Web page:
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Find the Nearest Travel Agent to You with These Tips
Traveling can be a daunting task, especially when you don’t know where to start. Finding the right travel agent can be the key to making your trip a success. Here are some tips to help you find the nearest travel agent to you.
Use Online Resources
The internet is a great resource for finding local travel agents. You can search online for local travel agents in your area and read reviews from previous customers. This will help you get an idea of which agents are reliable and experienced in helping people plan their trips. You can also use online resources such as TripAdvisor or Yelp to find out more about the services offered by different agents.
Ask Friends and Family
Another great way to find a local travel agent is to ask your friends and family for recommendations. They may have had good experiences with certain agents in the past, so they can give you an honest opinion about their services. If you don’t know anyone who has used a travel agent before, you can also ask around on social media or in online forums for advice from people who have used them in the past.
Check Local Tourism Offices
Local tourism offices are another great resource for finding nearby travel agents. They usually have information about local agencies that specialize in planning trips for tourists in the area. You can also ask them for recommendations on which agents they recommend based on their experience with them.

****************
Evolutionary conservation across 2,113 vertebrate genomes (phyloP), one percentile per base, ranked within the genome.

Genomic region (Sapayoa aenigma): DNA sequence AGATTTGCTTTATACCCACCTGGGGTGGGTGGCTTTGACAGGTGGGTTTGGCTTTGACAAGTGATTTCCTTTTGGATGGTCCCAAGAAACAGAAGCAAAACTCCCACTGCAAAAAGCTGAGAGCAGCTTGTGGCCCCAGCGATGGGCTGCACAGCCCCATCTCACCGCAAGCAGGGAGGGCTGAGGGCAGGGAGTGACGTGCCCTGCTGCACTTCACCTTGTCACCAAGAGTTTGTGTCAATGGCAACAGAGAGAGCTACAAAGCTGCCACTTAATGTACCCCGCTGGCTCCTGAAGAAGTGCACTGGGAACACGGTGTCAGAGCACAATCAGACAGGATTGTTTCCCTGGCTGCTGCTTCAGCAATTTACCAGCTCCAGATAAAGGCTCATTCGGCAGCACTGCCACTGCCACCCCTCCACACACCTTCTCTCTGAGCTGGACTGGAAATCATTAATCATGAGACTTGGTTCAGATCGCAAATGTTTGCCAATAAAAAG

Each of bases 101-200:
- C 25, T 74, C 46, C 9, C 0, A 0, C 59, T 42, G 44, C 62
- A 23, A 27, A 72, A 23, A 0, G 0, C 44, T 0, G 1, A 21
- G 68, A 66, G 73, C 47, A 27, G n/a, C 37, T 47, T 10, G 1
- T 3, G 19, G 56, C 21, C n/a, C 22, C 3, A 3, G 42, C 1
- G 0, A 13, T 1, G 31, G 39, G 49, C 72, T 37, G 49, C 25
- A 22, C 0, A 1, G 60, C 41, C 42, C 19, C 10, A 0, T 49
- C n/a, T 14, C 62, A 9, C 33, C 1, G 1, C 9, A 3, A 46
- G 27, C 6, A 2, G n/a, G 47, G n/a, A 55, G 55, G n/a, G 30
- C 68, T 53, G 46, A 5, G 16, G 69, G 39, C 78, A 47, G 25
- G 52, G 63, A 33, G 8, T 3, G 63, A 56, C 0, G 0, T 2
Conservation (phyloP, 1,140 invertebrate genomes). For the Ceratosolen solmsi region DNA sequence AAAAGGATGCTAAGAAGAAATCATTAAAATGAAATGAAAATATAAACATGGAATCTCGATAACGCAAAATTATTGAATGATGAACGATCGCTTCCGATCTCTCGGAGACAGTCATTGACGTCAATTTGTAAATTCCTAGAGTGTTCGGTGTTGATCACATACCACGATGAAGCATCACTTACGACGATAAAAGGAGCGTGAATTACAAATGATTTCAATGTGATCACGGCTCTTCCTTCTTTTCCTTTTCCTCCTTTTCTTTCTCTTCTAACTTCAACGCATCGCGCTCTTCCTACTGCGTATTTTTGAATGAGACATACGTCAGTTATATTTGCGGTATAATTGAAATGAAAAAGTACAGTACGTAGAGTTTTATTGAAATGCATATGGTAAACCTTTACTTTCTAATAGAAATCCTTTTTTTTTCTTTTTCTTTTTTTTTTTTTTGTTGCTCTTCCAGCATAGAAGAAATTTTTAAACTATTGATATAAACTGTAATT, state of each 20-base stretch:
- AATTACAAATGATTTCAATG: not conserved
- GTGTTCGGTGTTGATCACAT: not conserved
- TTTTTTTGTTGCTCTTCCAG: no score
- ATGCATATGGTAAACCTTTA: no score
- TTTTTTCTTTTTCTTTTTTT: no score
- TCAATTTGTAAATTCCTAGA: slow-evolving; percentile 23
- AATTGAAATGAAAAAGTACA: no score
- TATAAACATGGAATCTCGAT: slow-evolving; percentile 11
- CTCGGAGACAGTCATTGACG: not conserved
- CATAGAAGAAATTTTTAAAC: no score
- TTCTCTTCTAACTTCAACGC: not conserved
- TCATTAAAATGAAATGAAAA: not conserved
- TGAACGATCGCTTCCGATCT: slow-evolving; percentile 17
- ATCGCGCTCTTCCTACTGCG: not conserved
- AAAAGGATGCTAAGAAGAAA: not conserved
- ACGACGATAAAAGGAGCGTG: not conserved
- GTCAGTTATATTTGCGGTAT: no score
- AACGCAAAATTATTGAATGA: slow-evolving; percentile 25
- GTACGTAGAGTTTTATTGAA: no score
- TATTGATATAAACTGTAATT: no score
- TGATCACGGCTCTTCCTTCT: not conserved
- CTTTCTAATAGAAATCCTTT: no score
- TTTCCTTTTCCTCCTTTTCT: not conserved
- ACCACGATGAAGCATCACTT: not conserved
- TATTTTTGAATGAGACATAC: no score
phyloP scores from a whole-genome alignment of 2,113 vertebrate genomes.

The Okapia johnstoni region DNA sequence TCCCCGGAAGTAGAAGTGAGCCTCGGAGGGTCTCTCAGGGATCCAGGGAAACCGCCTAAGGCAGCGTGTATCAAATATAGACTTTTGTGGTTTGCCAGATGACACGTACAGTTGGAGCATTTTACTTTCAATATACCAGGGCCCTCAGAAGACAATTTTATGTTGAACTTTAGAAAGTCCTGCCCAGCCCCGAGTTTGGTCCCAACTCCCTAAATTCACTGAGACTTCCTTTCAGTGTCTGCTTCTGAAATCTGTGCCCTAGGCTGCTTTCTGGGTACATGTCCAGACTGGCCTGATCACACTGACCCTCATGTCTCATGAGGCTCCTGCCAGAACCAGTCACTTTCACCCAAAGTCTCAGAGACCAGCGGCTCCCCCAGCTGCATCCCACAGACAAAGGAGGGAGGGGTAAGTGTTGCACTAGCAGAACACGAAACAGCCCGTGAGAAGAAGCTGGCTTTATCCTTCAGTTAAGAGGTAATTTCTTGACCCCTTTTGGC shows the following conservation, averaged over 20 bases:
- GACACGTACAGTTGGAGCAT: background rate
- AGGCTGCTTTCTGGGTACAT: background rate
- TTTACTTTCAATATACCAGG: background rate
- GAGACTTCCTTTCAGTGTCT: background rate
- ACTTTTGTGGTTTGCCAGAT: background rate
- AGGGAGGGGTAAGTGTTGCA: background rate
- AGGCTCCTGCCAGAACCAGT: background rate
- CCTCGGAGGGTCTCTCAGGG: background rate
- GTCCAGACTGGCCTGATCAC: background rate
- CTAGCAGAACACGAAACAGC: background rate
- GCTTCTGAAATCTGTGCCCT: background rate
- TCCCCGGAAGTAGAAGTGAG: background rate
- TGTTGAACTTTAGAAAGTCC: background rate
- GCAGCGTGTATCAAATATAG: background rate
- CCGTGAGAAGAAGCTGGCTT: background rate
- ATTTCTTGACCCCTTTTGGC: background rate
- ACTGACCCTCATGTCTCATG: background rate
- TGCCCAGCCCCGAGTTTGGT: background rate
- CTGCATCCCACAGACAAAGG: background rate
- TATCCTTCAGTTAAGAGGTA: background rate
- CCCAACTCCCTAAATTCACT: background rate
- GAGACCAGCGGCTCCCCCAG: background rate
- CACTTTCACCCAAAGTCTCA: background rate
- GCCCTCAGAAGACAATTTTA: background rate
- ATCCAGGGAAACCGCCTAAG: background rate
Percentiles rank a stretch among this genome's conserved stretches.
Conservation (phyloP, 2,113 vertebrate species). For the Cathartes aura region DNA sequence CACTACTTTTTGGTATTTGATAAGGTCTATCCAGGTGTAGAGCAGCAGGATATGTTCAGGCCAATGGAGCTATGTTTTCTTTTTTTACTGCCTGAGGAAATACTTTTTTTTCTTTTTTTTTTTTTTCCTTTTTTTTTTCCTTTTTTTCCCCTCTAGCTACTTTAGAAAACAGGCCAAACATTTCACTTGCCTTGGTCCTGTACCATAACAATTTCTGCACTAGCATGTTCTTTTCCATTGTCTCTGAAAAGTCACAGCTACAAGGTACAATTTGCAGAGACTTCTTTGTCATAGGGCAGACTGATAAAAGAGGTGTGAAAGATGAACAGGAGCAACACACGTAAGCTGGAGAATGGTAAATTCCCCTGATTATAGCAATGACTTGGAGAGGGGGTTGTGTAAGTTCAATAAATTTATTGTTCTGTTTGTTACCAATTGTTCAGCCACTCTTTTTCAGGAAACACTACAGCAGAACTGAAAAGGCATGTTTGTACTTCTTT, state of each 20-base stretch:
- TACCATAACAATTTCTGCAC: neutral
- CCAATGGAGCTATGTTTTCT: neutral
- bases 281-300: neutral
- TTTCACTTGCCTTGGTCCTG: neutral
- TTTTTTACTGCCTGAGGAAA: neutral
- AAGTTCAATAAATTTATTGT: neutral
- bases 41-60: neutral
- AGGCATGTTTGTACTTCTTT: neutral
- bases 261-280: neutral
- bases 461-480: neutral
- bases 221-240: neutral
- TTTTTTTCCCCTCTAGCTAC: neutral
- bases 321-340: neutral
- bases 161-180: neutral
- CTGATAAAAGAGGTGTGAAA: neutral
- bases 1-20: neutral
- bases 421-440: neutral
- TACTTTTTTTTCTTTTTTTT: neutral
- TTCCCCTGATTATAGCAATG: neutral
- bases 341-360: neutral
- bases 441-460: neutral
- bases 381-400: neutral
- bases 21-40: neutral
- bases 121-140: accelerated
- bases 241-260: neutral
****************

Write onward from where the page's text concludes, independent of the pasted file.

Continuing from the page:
Finding the right travel agent is essential if you want to make your trip a success. By using these tips, you should be able to find the nearest travel agent to you quickly and easily. With the right agent, you’ll be able to plan an amazing trip that will leave you with unforgettable memories.
This text was generated using a large language model, and select text has been reviewed and moderated for purposes such as readability.
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Tourism is one of the most important industries in the world and it occupies a vital place in the modern experience. This class examines the evolution of tourism from the eighteenth century to the present, while critically engaging with tourist practices and tourist sites. After establishing a clear history of global tourism, the class will conclude with an extended consideration of the "heritage industry."
Various academic disciplines have repeatedly sought to re-evaluate the significance of tourism. Globalised tourism's so-cio-economic place within the framework of the leisure and holidaying opportunities on offer today has attracted particular attention. Such accounts often leave out the fact that this also has a history. The present article aims to overcome this shortcoming: it seeks to present an overview of the important structures, processes, types and trends of tourism against the background of historical developments. It deals with early forms of travel in the classical world and the Middle Ages, as well as the precursors of modern tourism, Bildungsreisen ("educational journeys") and the middle-class culture of travel. It then examines the boom in mass tourism in the 19th century and the unique expansion of tourism in the 1960s characterised by new forms of holidaying and experience shaped by globalisation.